Director, Institute of Liver Medicine
Professor of Medicine, Division of Liver Disease
Icahn School of Medicine at Mount Sinai
Hepatitis C is a potentially deadly liver disease that affects an estimated 3.5 million people in the United States and up to 150 million worldwide. In fact, it kills more Americans than all other infectious diseases together! But in just the past few years, advances in treatment have been nothing short of astounding. A condition once treated with medication that caused serious side effects and delivered a low cure rate is now curable almost all of the time, with new drugs that have virtually no side effects.
Unfortunately, most people who could benefit from these new medications don’t know they are infected. You can live with this “silent” killer for decades without feeling ill, until it is too late to prevent serious liver damage. Learning about hepatitis C and talking to your doctor about being tested can keep this from happening to you.
What Is Hepatitis C?
Hepatitis C is a viral infection that attacks the liver. It can cause cirrhosis (scarring of the liver), and is a leading cause of liver cancer in the United States. The virus is spread by exposure to infected blood or blood products. Since 1992, when screening of the blood supply for the virus began in the United States, transmission through blood transfusions has become extremely rare.
The vast majority of people have no symptoms. When they do, the main symptom is fatigue, which is associated with many other conditions. In fact, one study reported that more healthy blood donors complain of fatigue than do people with hepatitis C.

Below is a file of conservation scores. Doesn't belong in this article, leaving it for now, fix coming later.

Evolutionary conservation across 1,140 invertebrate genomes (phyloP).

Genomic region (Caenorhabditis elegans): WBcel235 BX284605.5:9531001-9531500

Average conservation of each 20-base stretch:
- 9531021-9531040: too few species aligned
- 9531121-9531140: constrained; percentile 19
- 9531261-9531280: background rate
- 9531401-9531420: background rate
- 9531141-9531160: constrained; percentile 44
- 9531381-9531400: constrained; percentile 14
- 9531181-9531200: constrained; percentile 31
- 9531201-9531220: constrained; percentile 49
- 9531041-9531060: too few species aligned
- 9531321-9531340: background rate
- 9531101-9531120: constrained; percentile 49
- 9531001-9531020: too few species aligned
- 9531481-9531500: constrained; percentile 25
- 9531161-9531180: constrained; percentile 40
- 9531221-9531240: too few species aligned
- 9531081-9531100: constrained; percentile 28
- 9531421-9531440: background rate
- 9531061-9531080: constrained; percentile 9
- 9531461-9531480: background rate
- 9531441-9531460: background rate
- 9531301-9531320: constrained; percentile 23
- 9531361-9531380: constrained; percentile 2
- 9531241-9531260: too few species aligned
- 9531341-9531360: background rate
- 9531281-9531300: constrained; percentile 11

Who Should Get Tested
For reasons that are not entirely clear, baby boomers (people born from 1945 through 1965) are six times more likely to have hepatitis C than other adults. But there is also a new epidemic in people under 30, primarily among those who inject heroin or other opioids. As this includes women of childbearing age, there has been a dramatic increase in the number of infected pregnant women, who risk transmitting the virus to their fetuses.
Up to 75 percent of people in the United States who have hepatitis C do not know it. The only way to find out is through a simple blood test. People may assume that their doctor tests for it during a routine checkup, but it is not part of a healthy adult’s regular physical exam.
The U.S. Centers for Disease Control and Prevention recommends that the following people be tested:
· Anyone born from 1945 through 1965;
· Anyone who received blood or blood products before 1992;
· Anyone who has ever injected drugs;
· Children born to women infected with hepatitis C; and
· People with certain medical conditions, like HIV infection or long-term kidney dialysis. (A full list is available on the CDC website).
Other people who might benefit from testing include people with tattoos or body piercings, intranasal drug users, and anyone born in a region with a high prevalence of hepatitis C, like the Middle East or North Africa.